Six Dominant Types of 3D Printing Technologies?

3D printing or additive manufacturing, is a general term that covers a group of technologies and processes. Below please find six different types of technologies used in 3D printing today:

Fused Deposition Modeling (FDM)

Stereolithography (SLA)

Selective Laser Sintering (SLS)

Digital Light Processing (DLP)

Selective Laser Melting (SLM)

Electron Beam Melting (EMB)

Now we will take a closer look at the six most popular 3D printing types from the perspectives of applications, strengths and limitations.

Fused Deposition Modeling (FDM)

FDM or fused filament fabrication (FFF) involves a critical process called material extrusion, where solid thermoplastic material (PLA, ABS, PET) is loaded into the 3D printer and then it melts after being pushed by a motor via a heated nozzle. Finally, the printer filament is extruded on a build platform forming a solid object layer by layer.

FDM uses production-grade thermoplastics, so items printed have excellent mechanical, thermal and chemical attributes. It is commonly used for producing electrical enclosure, fixtures, and investment casting patterns.

It is limited by being brittle, therefore unsuitable for mechanical parts. It also has a higher cost than SLA.

Stereolithography (SLA)

SLA is the world’s earliest 3D printing technology, featuring fast prototyping process, high accuracy and precision.

The photopolymers are first heated into a semi-liquid form, and then it is converted into solid 3D objects layer by layer, using an ultra violet laser, directed by X and Y scanning mirrors. After the 3D part cools and solids on the platform, it will bathe in chemicals and then be post-cured in an ultra violet oven to make the finished item stronger and more stable.

SLA printing has become a favored economical choice for a wide variety of industries, including automotive, medical, aerospace and entertainment.

Selective Laser Sintering (SLS)

SLS is a technique that uses high power CO2 lasers as power supply to form strong 3D printed objects. The most notable difference between SLS and SLA is that it uses powdered material in the vat rather than liquid resin in a cube, like SLS does.

A bin of thermoplastic powder (Nylon 6, Nylon 11, Nylon 12 or powdered metal materials) is sintered by the laser. It is a repeated process where a laser beam scans a cross-section or one layer at a time. Powder that is un-sintered remains in place supporting the structure that has been sintered.

Thanks to the wide variety of available materials, SLS is quite popular in manufacturing functional parts, and parts with good mechanical properties and complex geometries.

Digital Light Processing (DLP)

Digital Light Processing machines technologies are very similar to SLA. The major difference is that DLP uses a digital light projector to flash a single image of each layer all at once (or multiple flashes for larger parts).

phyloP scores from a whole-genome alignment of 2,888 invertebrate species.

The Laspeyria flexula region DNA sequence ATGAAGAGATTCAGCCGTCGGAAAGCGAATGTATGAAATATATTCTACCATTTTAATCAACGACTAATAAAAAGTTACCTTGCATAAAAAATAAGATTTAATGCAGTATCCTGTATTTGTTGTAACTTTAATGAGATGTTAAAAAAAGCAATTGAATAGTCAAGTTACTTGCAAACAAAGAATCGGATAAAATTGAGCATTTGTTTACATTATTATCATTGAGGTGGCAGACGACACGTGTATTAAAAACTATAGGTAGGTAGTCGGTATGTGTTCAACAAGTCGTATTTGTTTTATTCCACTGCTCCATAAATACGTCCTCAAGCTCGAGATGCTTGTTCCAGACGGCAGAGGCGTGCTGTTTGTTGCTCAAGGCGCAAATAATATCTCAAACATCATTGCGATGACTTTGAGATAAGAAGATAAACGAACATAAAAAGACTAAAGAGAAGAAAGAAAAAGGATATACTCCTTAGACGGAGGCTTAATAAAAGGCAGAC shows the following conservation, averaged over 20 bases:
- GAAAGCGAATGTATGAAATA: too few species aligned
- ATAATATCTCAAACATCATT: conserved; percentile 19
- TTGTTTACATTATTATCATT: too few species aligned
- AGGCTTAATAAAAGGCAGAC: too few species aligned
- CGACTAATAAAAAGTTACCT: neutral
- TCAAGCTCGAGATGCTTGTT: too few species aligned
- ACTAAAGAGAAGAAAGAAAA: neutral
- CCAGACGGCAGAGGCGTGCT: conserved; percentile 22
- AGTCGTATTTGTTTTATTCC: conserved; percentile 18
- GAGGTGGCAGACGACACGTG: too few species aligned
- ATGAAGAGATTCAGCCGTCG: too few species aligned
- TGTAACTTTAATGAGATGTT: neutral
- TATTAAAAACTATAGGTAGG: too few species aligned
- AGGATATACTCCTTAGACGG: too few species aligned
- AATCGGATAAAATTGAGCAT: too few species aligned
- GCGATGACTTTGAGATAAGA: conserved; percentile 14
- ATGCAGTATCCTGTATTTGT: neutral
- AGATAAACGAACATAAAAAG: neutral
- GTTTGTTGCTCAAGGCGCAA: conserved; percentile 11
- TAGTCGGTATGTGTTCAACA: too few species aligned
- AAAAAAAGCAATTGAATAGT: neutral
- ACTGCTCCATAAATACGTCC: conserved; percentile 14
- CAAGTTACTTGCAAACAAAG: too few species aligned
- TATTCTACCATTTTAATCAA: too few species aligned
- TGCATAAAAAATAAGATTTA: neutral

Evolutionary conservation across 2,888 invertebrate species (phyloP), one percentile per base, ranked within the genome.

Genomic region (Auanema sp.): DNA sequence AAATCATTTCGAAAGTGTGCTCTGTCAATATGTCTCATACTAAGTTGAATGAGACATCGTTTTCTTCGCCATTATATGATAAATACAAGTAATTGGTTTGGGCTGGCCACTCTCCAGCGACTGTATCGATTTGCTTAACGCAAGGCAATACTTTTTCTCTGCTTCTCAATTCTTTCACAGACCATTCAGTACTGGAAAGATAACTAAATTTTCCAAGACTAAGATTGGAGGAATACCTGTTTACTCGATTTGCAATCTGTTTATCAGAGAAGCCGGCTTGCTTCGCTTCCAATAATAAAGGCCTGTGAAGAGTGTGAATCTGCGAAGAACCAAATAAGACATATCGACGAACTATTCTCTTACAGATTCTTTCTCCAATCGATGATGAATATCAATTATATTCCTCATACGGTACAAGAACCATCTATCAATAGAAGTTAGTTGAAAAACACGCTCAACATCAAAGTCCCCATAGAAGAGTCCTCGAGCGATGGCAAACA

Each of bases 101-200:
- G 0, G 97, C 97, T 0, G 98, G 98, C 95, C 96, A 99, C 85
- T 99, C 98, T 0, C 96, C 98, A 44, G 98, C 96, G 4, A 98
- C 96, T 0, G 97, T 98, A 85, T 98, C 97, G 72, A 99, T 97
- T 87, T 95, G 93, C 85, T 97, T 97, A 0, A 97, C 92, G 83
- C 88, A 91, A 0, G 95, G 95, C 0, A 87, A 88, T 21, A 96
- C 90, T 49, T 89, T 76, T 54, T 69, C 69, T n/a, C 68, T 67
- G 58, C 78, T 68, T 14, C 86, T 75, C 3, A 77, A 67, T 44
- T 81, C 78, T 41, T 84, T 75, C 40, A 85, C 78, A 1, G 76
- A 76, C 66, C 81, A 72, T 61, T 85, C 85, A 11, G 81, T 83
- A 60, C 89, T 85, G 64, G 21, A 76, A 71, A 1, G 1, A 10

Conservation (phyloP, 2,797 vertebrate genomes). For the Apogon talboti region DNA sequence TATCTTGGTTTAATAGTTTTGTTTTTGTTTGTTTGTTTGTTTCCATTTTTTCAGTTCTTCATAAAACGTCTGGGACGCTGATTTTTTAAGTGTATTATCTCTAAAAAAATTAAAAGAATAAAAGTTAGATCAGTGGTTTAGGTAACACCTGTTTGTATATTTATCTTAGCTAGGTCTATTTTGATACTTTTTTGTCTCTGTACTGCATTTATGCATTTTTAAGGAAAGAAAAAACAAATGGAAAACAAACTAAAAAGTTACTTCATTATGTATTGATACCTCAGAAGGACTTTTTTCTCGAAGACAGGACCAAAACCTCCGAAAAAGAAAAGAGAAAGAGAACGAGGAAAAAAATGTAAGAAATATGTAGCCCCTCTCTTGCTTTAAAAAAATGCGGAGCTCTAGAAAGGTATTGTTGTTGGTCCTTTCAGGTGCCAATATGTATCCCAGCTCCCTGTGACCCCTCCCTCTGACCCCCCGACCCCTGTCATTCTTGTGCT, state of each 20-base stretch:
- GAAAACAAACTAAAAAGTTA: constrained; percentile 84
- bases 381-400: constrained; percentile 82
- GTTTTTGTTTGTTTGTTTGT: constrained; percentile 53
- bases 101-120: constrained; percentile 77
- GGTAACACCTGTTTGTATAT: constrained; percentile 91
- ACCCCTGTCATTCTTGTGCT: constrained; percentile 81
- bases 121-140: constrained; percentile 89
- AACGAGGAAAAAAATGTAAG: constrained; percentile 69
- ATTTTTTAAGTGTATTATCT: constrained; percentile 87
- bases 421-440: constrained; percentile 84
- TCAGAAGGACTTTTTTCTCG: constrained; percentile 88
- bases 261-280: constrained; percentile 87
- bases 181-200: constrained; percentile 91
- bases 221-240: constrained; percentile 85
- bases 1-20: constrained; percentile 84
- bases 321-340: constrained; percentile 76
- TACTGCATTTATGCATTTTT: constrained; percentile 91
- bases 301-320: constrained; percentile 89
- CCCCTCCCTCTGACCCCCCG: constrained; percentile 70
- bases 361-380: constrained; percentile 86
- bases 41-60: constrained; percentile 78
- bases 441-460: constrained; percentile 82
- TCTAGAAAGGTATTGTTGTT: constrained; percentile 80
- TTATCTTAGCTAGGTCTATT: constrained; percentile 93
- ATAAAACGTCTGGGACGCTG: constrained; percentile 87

Since an entire layer is exposed all at once, rather than tracing the cross-sectional rectangular blocks called voxels, DLP machines works more efficient than SLA.

Due to the strengths of fine feature details and smooth surface finish, DLP is commonly applied to produce injection mold-type polymer prototypes, jewelry, dental applications, and hearing aids. Limited by being brittle, DLP machines are not suitable for manufacturing mechanical parts.

Selective Laser Melting (SLM)

To some extent, SLM is a subcategory of selective laser sintering (SLS). The SLM process, however, has the ability to fully melt the metal material into a solid three-dimensional part compared with SLS.

Just like SLS, SLM is a powder-based additive manufacturing process that produces three-dimensional (3D) functional parts from CAD data by complete melting of the powder occurs instead of sintering or partial melting. First, a thin layer of powder thickness ranging from 50 to 75 μm was deposited across a substrate platform, where a high-power fiber laser scans the powder surface. Then the powder particles are melted by the heat generated by the fiber laser. Fresh layers of powder are consistently deposited after the previous layer has been scanned. In order to remove oxygen from the cavity, SLM parts should be finished in an inert gas atmosphere such as argon. Loose powders, substrate and supports are removed from the chamber once the whole process completes.

Electron Beam Melting (EMB)

The EBM process refers to a type 3D printing mainly for fabricating metal parts, utilizing a high-power electron beam to heat the raw material (metal powder or wire) under a vacuum atmosphere. The raw materials are fused together by the generated heat. This technique sets EMB apart from SLS, since the raw material fuses having completely melted.

Given EBM 3D printers and powders are expensive, it's no wonder this technology isn't yet utilized for mass production. Instead, it's used for manufacturing high strength metal parts which usually feature a complex structure, which is applied in lots of fields, including medicine, aeronautics, and motorsports.